In inland areas it will probably follow roads and in places rail lines (esp. in grain growing areas) no doubt surviving on discarded food items, spilt grain, bins in rest areas etc. In and around towns pickings are easier, also around large rural properties,
grain handling facilities, feedlots and other intensive animal enterprises.
Presence in such places does not mean it will establish itself widely in arid/semiarid natural habitats or in modified habitats well away from favoured supplies of food and water. Though, being out there, the risk is there. One is reminded of this sort
of thing by the presence of Blackbirds in the oasis of the gardens around Oolambeyan Station, being surrounded by many Km of open unsuitable habitat for this bird. Some time in the past a pair etc,. got there and stayed. Also in my grain industry days of
colonies of Feral pigeons in and on most country grain silo.
On 24/10/2019 12:01 pm, Con Boekel wrote:
Given its home range it should not altogether surprise that it is invading the dry inland of Australia.
The IUCN has declared the Common Myna to be one of only three bird species in the top 100 worst invasive species list.
On 10/24/2019 11:01 AM, Noel Luff wrote:
as follow up - I note (from e-bird) there have also been recent sightings in Windorah and Winton. They are certainly on the march.
On Thu, Oct 24, 2019 at 8:53 AM Noel Luff <> wrote:
at the risk of sounding a bit "me too" - on my recent trip to Queensland there were 4 on Noonbah Station (owner Angus Emmott - a prominent naturalist) which is on the edge of the Channel Country roughly 100 kms south west of Longreach. He did
not seem to have any idea how they got there and did not seem to be in a hurry to eradicate them.
On Tue, Oct 22, 2019 at 11:23 AM Mark Clayton <> wrote:
I meant to send this to the chatline but only sent it to the original recipients without checking the "TO" address. I am sure it will stir a few comments.
-------- Forwarded Message --------
||Re: Common Mynas in Capertee
||Tue, 22 Oct 2019 08:38:25 +1100
||William Handke 'Jenny Bounds' m("optusnet.com.au","jbbounds");" target="_blank" moz-do-not-send="true">
<>, m("bigpond.net.au","blaags");" target="_blank" moz-do-not-send="true">
, m("gmail.com","martinflab");" target="_blank" moz-do-not-send="true">
, m("iinet.net.au","alisonrf");" target="_blank" moz-do-not-send="true">
, Barbara Allan m("bigpond.net.au","allanbm");" target="_blank" moz-do-not-send="true">
<>, Chris Davey m("aapt.net.au","chris_davey");" target="_blank" moz-do-not-send="true">
<>, David and Kathy Cook m("bigpond.net.au","cookdj");" target="_blank" moz-do-not-send="true">
<>, m("homemail.com.au","tlawson");" target="_blank" moz-do-not-send="true">
, Mulvaney, Michael m("act.gov.au","Michael.Mulvaney");" target="_blank" moz-do-not-send="true">
This problem is not going to go away. Indeed I already think it is too late to do anything about mynas in many localities. I regularly travel to my bird banding sites near West Wyalong and am seeing mynas further and further out along the Burley Griffin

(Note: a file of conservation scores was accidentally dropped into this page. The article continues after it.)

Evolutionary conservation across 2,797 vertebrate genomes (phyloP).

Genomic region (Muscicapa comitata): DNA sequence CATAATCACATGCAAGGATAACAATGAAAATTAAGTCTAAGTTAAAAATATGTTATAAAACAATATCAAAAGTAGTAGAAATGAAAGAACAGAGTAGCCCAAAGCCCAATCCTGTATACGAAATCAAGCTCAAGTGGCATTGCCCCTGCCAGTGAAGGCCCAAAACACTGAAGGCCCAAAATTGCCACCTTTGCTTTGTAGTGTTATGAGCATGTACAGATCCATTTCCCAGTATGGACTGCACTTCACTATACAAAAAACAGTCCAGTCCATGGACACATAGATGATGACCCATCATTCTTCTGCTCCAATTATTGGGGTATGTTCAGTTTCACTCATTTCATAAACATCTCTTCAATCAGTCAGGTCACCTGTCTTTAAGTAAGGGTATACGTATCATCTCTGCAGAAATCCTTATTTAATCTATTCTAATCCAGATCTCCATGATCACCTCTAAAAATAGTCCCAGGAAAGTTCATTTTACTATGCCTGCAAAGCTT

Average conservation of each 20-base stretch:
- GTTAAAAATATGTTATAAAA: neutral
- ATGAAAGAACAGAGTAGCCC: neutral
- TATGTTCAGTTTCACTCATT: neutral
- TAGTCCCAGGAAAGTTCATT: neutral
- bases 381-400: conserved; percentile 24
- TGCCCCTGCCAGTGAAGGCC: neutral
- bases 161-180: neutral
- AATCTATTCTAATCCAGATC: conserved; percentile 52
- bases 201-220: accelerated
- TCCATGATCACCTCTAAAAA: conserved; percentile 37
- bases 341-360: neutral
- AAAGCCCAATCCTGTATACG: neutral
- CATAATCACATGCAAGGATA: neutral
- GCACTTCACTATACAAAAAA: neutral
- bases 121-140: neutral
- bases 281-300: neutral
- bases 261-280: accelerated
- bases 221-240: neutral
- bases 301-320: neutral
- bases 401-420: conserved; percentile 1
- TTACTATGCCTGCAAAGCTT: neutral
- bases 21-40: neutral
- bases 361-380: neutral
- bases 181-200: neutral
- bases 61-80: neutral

Way. They are common at the McDonalds "Restaurant" on the Hume Highway outside Yass and I have seen them near Ariah Park, past Temora.
The ones that surprised me the most was a pair at a wheat silo that I have seen twice on separate occasions near Ungarie, which is about 42 kilometres north west of West Wyalong. The location is the most unlikely habitat I would expect to find this
species, essentially open wheat fields with regenerating Callitris along some of the road verges. How they got there is beyond me. I don't think trains run other than during harvest time - there won't be much of that this year - so perhaps they have
come in on a truck , but again I have my doubts.
Around Canberra I have seen them at Uriarra Crossing, and out past the Namadgi Visitors Centre, and well out along the Barton and Federal Highways. In Gungahlin I counted 44 sitting on a school roof. The then ACT "Government" (pre self government) many years
ago was too scared of the public's reaction about eliminating the species when they were first introduced.
I think we are going to have to live with them unfortunately. CIMAG is trying valiantly but, in my opinion, won't stop the species in the ACT.
On 21/10/2019 9:01 pm, William Handke wrote:
Jenny et alia: disturbing news below. Mega picked up a trap over the weekend, and hopefully the battle will be joined by others.
Sent: Wednesday, 2 October 2019 1:56 PM
Subject: PeeGee trap for Common Mynas
I live in NSW in Capertee. I have observed a few Mynas in our property and in the village and want to trap them before they breed up.
I contacted my local council (Lithgow). They don’t have a program at this stage although they have had at least one other report of Mynas - alarmingly in the Capertee Valley which is home to Regent Honeyeaters.
The council gave me a link to your site for information on trapping. If at all possible I would like to buy one of your traps. I could pick it up in a couple of weeks when I will be visiting Canberra. I’m not inclined to make my own!
I would be grateful if you could let me know what is possible.